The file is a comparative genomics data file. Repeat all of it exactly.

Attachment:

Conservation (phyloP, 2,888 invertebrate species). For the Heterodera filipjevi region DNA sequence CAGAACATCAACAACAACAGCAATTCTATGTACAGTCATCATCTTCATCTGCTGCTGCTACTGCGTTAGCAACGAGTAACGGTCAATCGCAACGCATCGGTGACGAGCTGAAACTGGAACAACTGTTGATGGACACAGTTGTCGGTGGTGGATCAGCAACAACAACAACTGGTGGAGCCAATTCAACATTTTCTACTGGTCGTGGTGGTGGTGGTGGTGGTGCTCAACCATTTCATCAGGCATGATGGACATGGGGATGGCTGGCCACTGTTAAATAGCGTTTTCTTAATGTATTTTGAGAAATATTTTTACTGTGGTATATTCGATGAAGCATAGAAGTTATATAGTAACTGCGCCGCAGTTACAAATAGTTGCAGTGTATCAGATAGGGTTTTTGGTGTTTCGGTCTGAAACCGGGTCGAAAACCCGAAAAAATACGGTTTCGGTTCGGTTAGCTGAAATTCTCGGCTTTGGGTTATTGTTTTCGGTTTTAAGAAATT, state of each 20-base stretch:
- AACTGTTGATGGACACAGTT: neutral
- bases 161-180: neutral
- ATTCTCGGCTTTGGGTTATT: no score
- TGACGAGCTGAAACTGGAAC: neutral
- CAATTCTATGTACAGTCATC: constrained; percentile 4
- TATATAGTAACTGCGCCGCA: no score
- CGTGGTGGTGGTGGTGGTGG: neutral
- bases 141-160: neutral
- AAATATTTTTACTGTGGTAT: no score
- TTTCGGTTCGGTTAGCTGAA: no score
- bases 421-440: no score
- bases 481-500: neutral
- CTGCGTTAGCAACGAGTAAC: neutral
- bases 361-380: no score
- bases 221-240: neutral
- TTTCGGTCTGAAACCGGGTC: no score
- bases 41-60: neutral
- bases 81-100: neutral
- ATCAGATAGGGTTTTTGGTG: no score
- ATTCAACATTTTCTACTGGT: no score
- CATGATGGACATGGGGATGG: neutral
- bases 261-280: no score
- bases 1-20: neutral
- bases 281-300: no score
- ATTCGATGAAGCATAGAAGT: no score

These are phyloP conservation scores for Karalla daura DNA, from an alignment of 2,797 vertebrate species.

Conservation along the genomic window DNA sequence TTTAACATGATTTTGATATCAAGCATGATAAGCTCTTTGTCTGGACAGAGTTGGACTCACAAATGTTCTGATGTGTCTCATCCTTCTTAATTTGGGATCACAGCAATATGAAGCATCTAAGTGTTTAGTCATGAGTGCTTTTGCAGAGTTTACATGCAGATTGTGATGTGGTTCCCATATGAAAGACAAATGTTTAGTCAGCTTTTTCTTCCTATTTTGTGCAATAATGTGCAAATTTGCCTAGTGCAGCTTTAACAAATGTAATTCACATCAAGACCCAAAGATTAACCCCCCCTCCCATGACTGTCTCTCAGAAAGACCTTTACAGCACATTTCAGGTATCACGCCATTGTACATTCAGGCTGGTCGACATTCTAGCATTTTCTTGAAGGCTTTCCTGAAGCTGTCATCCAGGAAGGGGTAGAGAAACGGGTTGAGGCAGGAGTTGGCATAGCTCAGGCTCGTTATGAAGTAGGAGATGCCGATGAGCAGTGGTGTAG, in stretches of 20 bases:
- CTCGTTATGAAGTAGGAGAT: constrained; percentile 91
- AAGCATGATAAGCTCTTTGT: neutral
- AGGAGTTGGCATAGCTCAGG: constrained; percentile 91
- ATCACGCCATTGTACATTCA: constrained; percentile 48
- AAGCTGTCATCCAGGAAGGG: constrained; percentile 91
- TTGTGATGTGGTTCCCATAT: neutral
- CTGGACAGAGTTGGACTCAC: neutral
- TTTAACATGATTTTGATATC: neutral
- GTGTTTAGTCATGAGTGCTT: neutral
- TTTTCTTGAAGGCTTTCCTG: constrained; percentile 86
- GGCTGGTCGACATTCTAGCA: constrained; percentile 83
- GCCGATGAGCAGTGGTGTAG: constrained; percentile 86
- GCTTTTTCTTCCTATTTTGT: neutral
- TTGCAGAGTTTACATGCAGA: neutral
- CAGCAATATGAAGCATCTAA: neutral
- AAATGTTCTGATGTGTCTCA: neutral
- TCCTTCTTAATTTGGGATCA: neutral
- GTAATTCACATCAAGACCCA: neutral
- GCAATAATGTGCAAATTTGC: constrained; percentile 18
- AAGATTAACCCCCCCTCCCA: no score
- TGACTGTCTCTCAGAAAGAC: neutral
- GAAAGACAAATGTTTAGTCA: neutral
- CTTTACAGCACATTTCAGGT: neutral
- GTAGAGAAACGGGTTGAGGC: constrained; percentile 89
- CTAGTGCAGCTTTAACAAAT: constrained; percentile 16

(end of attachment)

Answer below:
Conservation (phyloP, 2,888 invertebrate species). For the Heterodera filipjevi region DNA sequence CAGAACATCAACAACAACAGCAATTCTATGTACAGTCATCATCTTCATCTGCTGCTGCTACTGCGTTAGCAACGAGTAACGGTCAATCGCAACGCATCGGTGACGAGCTGAAACTGGAACAACTGTTGATGGACACAGTTGTCGGTGGTGGATCAGCAACAACAACAACTGGTGGAGCCAATTCAACATTTTCTACTGGTCGTGGTGGTGGTGGTGGTGGTGCTCAACCATTTCATCAGGCATGATGGACATGGGGATGGCTGGCCACTGTTAAATAGCGTTTTCTTAATGTATTTTGAGAAATATTTTTACTGTGGTATATTCGATGAAGCATAGAAGTTATATAGTAACTGCGCCGCAGTTACAAATAGTTGCAGTGTATCAGATAGGGTTTTTGGTGTTTCGGTCTGAAACCGGGTCGAAAACCCGAAAAAATACGGTTTCGGTTCGGTTAGCTGAAATTCTCGGCTTTGGGTTATTGTTTTCGGTTTTAAGAAATT, state of each 20-base stretch:
- AACTGTTGATGGACACAGTT: neutral
- bases 161-180: neutral
- ATTCTCGGCTTTGGGTTATT: no score
- TGACGAGCTGAAACTGGAAC: neutral
- CAATTCTATGTACAGTCATC: constrained; percentile 4
- TATATAGTAACTGCGCCGCA: no score
- CGTGGTGGTGGTGGTGGTGG: neutral
- bases 141-160: neutral
- AAATATTTTTACTGTGGTAT: no score
- TTTCGGTTCGGTTAGCTGAA: no score
- bases 421-440: no score
- bases 481-500: neutral
- CTGCGTTAGCAACGAGTAAC: neutral
- bases 361-380: no score
- bases 221-240: neutral
- TTTCGGTCTGAAACCGGGTC: no score
- bases 41-60: neutral
- bases 81-100: neutral
- ATCAGATAGGGTTTTTGGTG: no score
- ATTCAACATTTTCTACTGGT: no score
- CATGATGGACATGGGGATGG: neutral
- bases 261-280: no score
- bases 1-20: neutral
- bases 281-300: no score
- ATTCGATGAAGCATAGAAGT: no score

These are phyloP conservation scores for Karalla daura DNA, from an alignment of 2,797 vertebrate species.

Conservation along the genomic window DNA sequence TTTAACATGATTTTGATATCAAGCATGATAAGCTCTTTGTCTGGACAGAGTTGGACTCACAAATGTTCTGATGTGTCTCATCCTTCTTAATTTGGGATCACAGCAATATGAAGCATCTAAGTGTTTAGTCATGAGTGCTTTTGCAGAGTTTACATGCAGATTGTGATGTGGTTCCCATATGAAAGACAAATGTTTAGTCAGCTTTTTCTTCCTATTTTGTGCAATAATGTGCAAATTTGCCTAGTGCAGCTTTAACAAATGTAATTCACATCAAGACCCAAAGATTAACCCCCCCTCCCATGACTGTCTCTCAGAAAGACCTTTACAGCACATTTCAGGTATCACGCCATTGTACATTCAGGCTGGTCGACATTCTAGCATTTTCTTGAAGGCTTTCCTGAAGCTGTCATCCAGGAAGGGGTAGAGAAACGGGTTGAGGCAGGAGTTGGCATAGCTCAGGCTCGTTATGAAGTAGGAGATGCCGATGAGCAGTGGTGTAG, in stretches of 20 bases:
- CTCGTTATGAAGTAGGAGAT: constrained; percentile 91
- AAGCATGATAAGCTCTTTGT: neutral
- AGGAGTTGGCATAGCTCAGG: constrained; percentile 91
- ATCACGCCATTGTACATTCA: constrained; percentile 48
- AAGCTGTCATCCAGGAAGGG: constrained; percentile 91
- TTGTGATGTGGTTCCCATAT: neutral
- CTGGACAGAGTTGGACTCAC: neutral
- TTTAACATGATTTTGATATC: neutral
- GTGTTTAGTCATGAGTGCTT: neutral
- TTTTCTTGAAGGCTTTCCTG: constrained; percentile 86
- GGCTGGTCGACATTCTAGCA: constrained; percentile 83
- GCCGATGAGCAGTGGTGTAG: constrained; percentile 86
- GCTTTTTCTTCCTATTTTGT: neutral
- TTGCAGAGTTTACATGCAGA: neutral
- CAGCAATATGAAGCATCTAA: neutral
- AAATGTTCTGATGTGTCTCA: neutral
- TCCTTCTTAATTTGGGATCA: neutral
- GTAATTCACATCAAGACCCA: neutral
- GCAATAATGTGCAAATTTGC: constrained; percentile 18
- AAGATTAACCCCCCCTCCCA: no score
- TGACTGTCTCTCAGAAAGAC: neutral
- GAAAGACAAATGTTTAGTCA: neutral
- CTTTACAGCACATTTCAGGT: neutral
- GTAGAGAAACGGGTTGAGGC: constrained; percentile 89
- CTAGTGCAGCTTTAACAAAT: constrained; percentile 16